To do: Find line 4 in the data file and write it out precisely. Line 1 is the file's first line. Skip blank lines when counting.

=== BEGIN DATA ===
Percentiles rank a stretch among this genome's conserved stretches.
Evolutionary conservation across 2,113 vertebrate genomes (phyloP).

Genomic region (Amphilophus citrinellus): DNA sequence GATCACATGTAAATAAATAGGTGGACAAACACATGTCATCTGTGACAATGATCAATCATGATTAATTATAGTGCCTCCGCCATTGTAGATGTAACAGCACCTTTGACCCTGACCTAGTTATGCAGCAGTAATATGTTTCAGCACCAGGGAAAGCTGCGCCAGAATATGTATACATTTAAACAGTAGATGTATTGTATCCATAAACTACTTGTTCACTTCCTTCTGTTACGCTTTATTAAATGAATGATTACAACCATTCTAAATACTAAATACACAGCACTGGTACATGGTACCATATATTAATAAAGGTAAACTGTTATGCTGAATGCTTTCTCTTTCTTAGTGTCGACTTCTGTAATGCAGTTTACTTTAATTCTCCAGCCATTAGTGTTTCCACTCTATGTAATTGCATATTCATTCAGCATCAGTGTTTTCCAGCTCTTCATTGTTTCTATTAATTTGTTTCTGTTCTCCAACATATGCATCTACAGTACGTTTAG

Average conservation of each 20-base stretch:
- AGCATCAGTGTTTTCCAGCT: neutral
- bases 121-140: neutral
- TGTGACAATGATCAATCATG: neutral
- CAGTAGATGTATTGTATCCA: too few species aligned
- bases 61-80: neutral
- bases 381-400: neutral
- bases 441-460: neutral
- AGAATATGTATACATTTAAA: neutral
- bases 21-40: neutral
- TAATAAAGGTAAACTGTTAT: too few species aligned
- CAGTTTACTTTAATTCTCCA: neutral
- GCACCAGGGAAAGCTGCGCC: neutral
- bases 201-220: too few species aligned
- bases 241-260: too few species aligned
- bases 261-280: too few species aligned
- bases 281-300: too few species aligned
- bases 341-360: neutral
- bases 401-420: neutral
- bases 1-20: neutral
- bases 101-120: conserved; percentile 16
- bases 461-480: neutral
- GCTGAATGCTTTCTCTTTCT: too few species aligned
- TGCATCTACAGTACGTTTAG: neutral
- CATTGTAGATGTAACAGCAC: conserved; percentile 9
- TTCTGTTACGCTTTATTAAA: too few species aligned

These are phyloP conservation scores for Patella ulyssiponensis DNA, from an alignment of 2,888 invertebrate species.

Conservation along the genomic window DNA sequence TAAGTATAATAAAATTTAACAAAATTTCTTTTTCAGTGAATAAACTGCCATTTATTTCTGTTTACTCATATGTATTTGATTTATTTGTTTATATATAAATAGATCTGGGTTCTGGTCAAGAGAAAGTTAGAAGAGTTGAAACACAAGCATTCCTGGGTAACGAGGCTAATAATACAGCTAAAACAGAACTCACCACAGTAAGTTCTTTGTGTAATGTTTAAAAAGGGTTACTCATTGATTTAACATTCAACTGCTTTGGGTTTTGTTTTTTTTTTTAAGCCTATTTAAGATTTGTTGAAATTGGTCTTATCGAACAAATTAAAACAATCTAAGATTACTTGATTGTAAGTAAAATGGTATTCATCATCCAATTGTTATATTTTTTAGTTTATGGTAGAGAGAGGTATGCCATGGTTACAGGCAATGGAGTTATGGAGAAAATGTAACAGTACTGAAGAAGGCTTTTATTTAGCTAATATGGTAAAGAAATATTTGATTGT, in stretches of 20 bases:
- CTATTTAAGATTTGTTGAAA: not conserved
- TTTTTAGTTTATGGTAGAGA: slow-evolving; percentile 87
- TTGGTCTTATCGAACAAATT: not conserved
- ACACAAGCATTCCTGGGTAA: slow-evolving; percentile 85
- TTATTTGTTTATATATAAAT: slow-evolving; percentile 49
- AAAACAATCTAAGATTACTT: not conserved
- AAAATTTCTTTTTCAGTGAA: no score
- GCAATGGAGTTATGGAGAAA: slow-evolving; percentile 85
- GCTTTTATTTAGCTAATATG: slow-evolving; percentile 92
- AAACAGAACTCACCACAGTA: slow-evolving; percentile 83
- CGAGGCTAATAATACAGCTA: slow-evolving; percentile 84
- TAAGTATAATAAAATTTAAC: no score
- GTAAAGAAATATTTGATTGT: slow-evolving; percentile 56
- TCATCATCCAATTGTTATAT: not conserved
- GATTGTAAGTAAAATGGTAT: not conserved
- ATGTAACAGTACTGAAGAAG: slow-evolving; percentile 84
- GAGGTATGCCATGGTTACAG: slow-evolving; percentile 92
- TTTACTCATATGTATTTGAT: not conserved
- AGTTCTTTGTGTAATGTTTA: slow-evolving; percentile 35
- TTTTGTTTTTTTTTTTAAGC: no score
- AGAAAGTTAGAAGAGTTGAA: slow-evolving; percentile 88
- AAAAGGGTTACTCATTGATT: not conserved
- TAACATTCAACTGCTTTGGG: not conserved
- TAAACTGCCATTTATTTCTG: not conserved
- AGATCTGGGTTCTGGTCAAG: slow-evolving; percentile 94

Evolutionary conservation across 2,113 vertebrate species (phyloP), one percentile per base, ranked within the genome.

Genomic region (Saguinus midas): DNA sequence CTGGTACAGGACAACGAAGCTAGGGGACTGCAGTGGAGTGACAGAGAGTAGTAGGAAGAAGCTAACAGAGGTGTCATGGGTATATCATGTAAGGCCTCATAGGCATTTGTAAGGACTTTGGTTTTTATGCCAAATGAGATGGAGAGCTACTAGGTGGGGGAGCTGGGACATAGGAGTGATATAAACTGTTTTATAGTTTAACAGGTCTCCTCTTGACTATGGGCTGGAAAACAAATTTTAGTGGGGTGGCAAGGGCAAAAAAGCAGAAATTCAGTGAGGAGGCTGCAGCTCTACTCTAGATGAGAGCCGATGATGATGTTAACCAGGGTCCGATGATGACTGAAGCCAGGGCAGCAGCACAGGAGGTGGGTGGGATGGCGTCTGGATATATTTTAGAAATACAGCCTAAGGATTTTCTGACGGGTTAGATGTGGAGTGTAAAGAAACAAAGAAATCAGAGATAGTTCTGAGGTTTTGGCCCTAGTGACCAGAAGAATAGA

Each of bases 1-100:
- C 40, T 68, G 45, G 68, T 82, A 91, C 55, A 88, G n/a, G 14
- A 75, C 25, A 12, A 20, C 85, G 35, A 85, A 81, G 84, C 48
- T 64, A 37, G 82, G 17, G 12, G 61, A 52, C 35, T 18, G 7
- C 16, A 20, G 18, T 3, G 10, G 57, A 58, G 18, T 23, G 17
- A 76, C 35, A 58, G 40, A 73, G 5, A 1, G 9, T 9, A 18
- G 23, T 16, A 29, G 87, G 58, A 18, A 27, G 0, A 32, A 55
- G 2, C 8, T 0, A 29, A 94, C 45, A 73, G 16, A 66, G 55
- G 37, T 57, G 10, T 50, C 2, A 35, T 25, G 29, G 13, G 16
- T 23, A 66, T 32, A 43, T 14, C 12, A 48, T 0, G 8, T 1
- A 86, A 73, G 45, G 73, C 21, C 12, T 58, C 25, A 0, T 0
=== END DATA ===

Average conservation of each 20-base stretch: